CAMARA IN KENYA
Camara Kenya operates as an independent social enterprise that uses digital technology to empower students in education throughout Kenya. Since 2008, Camara Education Kenya has worked closely with relevant government ministries and other key agencies to deliver 21st-century ICT skills and align with the Competency-Based Curriculum initiatives put in place by the Kenyan Government. The Ministry of Education has vetted our teacher training content and has also partnered with us to train teachers.
To date, Camara Education Kenya has supported over 1,200 schools and learning institutions, impacting thousands of students both directly and indirectly through our interventions.
Camara Education Kenya has eleven staff members, led by Angela Gituara; we also have an internship program for at least 60 local young people each year, some of whom end up working with us. We have offices in Mombasa, near the Nyali Bridge, and in Nairobi.
The services we offer can be divided into three main areas – hardware, content and training:
Schools are provided with support to develop an eLearning Centre (ELC) on school premises. The ELC includes 20 to 25 refurbished desktop computers. We offer support and maintenance, and we also train teachers on basic troubleshooting for sustainability.
All ICT equipment eventually reaches the end of its usable life and will need to be disposed of properly without causing harm to the environment. Camara Education strives to become an innovative leader in e-waste management by creating a closed-loop system for all e-waste generated through our projects. We have therefore partnered with licensed local partners to ensure proper disposal of all end-of-life equipment and e-waste collected from schools.
Software / Educational Content
All teaching and learning content we provide is open source and, as internet connectivity is poor in the areas we work in, can be accessed offline. Educational content includes Child’s Play, Khan Academy, Rachael, E-Learning for kids, Scratch, Tux Typing and offline Wikipedia.
We also have two online platforms, Camara Learning Academy, used for training teachers in basic ICT skills and how to integrate that knowledge into their learning systems, and Camara Learning Studio, a platform designed for low-resource communities, focused on overcoming barriers to education in secondary schools, especially in STEM subjects.
We offer training to both school leaders and teachers. Leaders are targeted so that they can support teachers to use ICT to improve student achievement and optimize their school’s use of technology.
Teachers are trained in ICT skills, introduced to a wide range of applications and educational software, and taught how to use these effectively in the classroom.
We have worked extensively with numerous partners including Dell and the Aga Khan Foundation. With the support of The Ministry Of Education we have provided computers to schools across Kenya and trialled solar-powered computer labs. One of our major projects is iMlango.
Project iMlango is a first-of-its-kind e-learning partnership funded by DFID, now the Foreign, Commonwealth & Development Office, and led by global satellite operator Avanti Communications and its partners: sQuid, Whizz Education and Camara Education Kenya. The integrated programme aims to improve learning outcomes for 56,561 marginalised girls across 205 Kenyan primary schools and 40 Secondary schools. The project aims to address the cultural and financial issues that can lead to reduced school attendance and drop outs. At the programme’s core sits an internet learning platform, accessed via high-speed satellite broadband connectivity, where partners provide students with interactive, individualised learning tools.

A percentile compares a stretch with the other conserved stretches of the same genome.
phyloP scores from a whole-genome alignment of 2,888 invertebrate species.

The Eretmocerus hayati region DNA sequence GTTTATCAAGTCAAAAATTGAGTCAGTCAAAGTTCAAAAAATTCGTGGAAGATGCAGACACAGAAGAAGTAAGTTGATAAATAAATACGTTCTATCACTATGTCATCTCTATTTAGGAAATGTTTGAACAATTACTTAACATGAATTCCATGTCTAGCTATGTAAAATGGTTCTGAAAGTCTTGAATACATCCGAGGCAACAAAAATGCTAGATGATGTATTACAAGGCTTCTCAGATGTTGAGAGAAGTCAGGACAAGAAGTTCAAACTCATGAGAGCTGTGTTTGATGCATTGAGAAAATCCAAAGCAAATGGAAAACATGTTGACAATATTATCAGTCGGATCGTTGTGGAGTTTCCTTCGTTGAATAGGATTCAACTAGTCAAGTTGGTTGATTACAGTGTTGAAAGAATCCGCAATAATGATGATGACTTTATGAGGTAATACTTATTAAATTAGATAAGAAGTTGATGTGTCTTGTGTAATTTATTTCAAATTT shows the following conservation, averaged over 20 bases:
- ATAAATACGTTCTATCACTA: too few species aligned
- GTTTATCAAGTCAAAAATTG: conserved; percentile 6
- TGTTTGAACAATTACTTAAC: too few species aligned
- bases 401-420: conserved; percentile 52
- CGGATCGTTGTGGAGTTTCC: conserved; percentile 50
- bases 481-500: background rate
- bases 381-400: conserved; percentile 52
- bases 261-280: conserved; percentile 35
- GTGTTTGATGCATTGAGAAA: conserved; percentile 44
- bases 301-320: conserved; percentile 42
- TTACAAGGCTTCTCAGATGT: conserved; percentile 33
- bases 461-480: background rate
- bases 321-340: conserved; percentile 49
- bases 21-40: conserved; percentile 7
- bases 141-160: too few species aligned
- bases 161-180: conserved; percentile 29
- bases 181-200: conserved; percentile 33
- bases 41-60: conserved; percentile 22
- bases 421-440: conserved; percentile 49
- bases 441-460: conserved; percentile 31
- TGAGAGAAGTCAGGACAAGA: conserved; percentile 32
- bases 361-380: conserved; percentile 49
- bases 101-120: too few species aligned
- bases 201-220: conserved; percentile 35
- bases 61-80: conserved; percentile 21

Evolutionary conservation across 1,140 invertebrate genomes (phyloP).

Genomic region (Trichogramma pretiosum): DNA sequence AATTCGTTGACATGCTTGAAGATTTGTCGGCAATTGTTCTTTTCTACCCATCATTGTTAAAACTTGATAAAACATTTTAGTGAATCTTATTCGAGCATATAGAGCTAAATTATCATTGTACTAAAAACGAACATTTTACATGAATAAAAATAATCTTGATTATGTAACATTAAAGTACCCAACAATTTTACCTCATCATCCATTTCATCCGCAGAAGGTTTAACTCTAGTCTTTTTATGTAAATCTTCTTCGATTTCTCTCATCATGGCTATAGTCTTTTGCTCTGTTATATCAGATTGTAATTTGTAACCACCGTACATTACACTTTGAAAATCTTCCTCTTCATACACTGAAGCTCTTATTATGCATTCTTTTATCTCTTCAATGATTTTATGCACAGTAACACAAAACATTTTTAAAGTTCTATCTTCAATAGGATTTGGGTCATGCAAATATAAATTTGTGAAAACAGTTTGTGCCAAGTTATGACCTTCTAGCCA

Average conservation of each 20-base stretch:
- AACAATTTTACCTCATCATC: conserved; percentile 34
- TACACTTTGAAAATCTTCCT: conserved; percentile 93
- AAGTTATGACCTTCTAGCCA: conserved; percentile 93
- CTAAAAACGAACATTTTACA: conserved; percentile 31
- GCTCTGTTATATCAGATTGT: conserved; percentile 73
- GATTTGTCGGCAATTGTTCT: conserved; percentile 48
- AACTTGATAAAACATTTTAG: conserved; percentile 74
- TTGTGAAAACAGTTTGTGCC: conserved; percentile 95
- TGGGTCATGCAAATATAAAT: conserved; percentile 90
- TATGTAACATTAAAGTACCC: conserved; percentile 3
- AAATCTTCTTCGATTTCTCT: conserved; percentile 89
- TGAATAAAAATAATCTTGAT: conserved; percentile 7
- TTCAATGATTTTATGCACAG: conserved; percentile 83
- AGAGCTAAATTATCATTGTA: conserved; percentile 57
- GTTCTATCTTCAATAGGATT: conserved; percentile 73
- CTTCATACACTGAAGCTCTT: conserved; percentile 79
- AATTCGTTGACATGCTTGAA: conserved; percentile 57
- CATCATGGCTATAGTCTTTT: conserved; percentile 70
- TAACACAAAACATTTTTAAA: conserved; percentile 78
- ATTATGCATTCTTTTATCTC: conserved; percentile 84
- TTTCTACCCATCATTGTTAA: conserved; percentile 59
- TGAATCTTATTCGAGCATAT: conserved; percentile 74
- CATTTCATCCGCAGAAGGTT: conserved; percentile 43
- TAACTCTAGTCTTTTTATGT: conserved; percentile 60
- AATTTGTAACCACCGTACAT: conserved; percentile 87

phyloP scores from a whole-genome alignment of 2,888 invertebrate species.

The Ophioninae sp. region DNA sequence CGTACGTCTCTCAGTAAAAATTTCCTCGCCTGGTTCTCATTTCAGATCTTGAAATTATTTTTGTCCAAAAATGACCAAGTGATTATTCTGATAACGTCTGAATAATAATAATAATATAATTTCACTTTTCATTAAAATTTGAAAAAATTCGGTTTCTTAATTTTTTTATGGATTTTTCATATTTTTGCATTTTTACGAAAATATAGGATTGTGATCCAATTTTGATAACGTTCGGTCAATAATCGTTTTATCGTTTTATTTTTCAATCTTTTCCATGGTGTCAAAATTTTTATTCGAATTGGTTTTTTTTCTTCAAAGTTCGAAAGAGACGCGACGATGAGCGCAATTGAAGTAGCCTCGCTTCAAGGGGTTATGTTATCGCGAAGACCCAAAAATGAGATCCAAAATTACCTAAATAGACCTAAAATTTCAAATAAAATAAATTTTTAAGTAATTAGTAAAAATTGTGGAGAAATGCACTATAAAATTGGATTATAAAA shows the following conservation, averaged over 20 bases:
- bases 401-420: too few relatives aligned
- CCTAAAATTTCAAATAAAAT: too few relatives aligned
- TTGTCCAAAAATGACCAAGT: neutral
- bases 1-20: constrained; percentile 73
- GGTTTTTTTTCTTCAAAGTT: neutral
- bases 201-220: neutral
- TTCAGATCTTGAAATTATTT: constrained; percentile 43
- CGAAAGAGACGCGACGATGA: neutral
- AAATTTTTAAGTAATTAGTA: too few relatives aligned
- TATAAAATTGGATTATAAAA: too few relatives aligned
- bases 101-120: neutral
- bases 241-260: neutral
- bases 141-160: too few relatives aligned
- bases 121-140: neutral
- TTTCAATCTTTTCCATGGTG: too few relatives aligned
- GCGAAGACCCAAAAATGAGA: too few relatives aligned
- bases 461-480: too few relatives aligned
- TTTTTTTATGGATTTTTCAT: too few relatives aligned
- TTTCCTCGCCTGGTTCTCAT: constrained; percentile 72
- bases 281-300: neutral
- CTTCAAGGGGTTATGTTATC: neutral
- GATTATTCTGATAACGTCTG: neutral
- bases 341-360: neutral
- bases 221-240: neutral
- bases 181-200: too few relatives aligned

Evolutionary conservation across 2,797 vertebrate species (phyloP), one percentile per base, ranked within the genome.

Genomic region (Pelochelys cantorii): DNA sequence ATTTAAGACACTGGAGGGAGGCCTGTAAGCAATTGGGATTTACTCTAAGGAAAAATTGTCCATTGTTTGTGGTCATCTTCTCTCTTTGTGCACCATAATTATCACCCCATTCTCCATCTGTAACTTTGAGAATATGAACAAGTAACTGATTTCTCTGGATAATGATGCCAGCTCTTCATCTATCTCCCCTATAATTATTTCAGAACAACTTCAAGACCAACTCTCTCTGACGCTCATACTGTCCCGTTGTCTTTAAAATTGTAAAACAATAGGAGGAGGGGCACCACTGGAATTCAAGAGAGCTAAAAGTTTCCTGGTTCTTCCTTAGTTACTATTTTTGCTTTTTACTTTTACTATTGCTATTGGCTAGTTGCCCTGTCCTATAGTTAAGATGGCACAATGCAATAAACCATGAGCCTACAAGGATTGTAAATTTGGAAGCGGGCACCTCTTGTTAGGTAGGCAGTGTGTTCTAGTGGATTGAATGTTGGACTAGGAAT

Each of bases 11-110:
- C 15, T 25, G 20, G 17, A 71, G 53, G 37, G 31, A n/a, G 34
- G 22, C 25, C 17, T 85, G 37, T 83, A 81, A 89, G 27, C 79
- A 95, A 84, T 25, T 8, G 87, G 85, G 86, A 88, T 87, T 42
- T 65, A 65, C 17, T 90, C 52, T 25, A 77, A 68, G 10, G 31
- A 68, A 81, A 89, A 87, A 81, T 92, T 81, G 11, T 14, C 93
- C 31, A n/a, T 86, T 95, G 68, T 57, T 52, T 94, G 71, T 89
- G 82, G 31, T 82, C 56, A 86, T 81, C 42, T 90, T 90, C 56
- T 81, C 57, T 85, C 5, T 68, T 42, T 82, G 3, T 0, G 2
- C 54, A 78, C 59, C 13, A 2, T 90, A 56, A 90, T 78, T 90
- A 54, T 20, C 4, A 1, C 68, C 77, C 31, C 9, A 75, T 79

Camara Kenya supplied, installed and networked almost 5000 pieces of IT equipment in the schools, we provided training for teachers in basic ICT skills and ICT integration methodologies in the classroom, and we developed online teacher training courses through Camara Learning Academy. We also provide maintenance and support to keep the project active.
“My name is Jeff Karanja. I’m in class 7E at Ngong Township Primary School and am 13 years old. I like the days when we have computer lessons because I enjoy the classes very much. I can now type my compositions using the keyboard, operate the computer and even insert pictures from the internet, something that I never knew how to do before. I am so grateful for this opportunity.”
“My name is Alice Likimani. I am a teacher and the ICT champion at Ngong Township Primary School. Thanks to the computers, teachers can now do more research in their subject topics. It also gives me so much joy to see a student who has encountered computers for the first time in this school be able to navigate and operate the computer. Thank you for the computers!”
Moses Njenga is 14 years old and a student at Ngong Township Primary School in class 8 North. Moses is autistic and even though he finds it difficult to navigate classwork, he is brilliant during computer lessons and navigates the computer with ease. He even helps other students in the computer lab who find challenges using computers. Computers have given him something to be proud of in front of his peers.
My name is Yusra Ismael. I am 15 years old and am in class 7 at Alhudaa Primary School. My favourite subject is English. I love computer classes a lot. I have learnt how to switch on the computer and open documents and type in them, something which I never knew how to do. Computers are going to help me because when I grow up, I want to be a pilot.